Local darts association hits the mark with international tourney
Jamaica will host the 2020 Caribbean and Americas Cup Darts Tournament July 17-27 dubbed the ‘Blazing Darts in Kingston’, it was announced at a media launch at the offices of the Jamaica Olympic Association on Tuesday.
The event, sponsored by J Wray & Nephew, will see 14 countries and the state of Florida competing inside the National Indoor Sports Centre for top honours.
Approximately 300 participants will be vying in the team events — triples, doubles, mixed, single and youth events, both in male and female categories.
Jamaica will be competing alongside The Bahamas, Barbados, Belize, Brazil, British Virgin Islands, Cayman Islands, Guyana, Florida, St Lucia, Trinidad and Tobago, and Turks and Caicos for the Caribbean title.
Canada and the United States of America (USA) will join the Caribbean islands in the Americas Cup. The state of Florida will not be a part of this tournament. However, there is interest from founding Caribbean member Bermuda to participate and Latin American giants Mexico.
Winston Ferguson, president of Jamaica Darts Association, was extremely happy that Jamaica will be hosting the tournament once again. The country last hosted in 1991.
“This is the high point of my career. I heard about the glory days and I said to my ‘team, we have to bring darts back to Jamaica’. It’s not easy, it’s a whole heap of work,” he told the Jamaica Observer
“People wonder why you want to do so much work, but this is part of being a patriotic Jamaican to highlight Jamaica, to showcase Jamaica and our talent,” said Ferguson.
“Dart is an interesting game, and if you are to watch a European game, you would have 10,000 watching a dart match because they learn the sport; if you learn a little bit about the sport, then you would appreciate it,” added Ferguson.
Plans are afoot to get the Jamaican public interested and come out in their numbers for the tournament with a series of competitions across the country.
Jamaica are the second most successful team in darts, having won in 1979, 1981, 1983, 1986, 1991, with the last team success coming in 1998.
Ferguson has no doubt Jamaica will lift the cup this year at home.
“The male team is on point and the female team is a little challenge, but they used to carry darts to the podium. We are working on it and I believe we have a good chance. I am confident that we should win the cup,” said Ferguson.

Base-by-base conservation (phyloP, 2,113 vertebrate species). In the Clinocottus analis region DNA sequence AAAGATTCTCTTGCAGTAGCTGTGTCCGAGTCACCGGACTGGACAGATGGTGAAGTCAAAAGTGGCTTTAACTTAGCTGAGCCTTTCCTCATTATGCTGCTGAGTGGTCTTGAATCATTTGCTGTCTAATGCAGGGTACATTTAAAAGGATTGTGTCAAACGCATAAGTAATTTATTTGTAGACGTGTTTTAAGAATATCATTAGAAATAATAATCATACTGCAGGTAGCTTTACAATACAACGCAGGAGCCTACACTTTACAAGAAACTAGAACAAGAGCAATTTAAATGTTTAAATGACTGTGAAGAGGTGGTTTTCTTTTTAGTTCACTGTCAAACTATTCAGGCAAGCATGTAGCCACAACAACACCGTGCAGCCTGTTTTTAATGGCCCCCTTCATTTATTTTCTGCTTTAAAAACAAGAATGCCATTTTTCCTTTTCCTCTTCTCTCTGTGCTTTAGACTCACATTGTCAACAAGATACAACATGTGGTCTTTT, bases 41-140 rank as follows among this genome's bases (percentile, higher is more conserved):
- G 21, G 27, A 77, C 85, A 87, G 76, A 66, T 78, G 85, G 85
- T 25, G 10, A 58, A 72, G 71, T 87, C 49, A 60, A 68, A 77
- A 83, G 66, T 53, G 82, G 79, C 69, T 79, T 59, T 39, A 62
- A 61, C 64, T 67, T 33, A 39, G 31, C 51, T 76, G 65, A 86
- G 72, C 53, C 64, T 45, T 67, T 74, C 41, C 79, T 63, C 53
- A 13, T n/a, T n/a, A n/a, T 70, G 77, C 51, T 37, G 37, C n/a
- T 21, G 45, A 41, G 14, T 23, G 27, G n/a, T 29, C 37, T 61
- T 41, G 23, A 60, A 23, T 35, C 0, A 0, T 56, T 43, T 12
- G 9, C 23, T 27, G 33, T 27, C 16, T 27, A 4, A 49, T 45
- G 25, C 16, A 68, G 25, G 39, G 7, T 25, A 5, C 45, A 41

Nadia Kiffen-Green, J Wray & Nephew’s marketing manager, noted that this is not her organisation’s first year sponsoring darts, but certainly at the Caribbean level.
“Part of our association with the Jamaica Darts Association is the fact that as a brand, Wray & Nephew is seen as the spirit of Jamaica and we strongly believe in the development of Jamaica,” she told the Observer.
“You would have seen through our investments over the last two years where we would have invested in what we think are passion points for Jamaicans that don’t necessarily get us much love on investments,” she noted.
“So we would have invested in boxing, we would have invested in cricket and now we are also investing in darts. We are a passionate people and these are the sports that have a lot of passionate players and fans, and anywhere there is fun and games, then we have to share our spirit with Wray & Nephew,” said Kiffen-Green.
In 2010, Jamaica was earmarked to host the tournament, but after inspection by the ruling regional body, the tournament was shifted to The Bahamas.
Malcolm Spicer, president of the World Darts Federation, Americas Region, was at the launch of the event and said he was more than satisfied with the preparations.
“My job is to come ahead of time and make sure everything is sorted out and all little details taken care of. I was slightly concerned about coming here this time because the last time Jamaica won the bid in 2010 they had to decline six months before the tournament,” he pointed out.
“Having got here and seen the organisation and the support I am extremely pleased,” Spicer said to loud applause.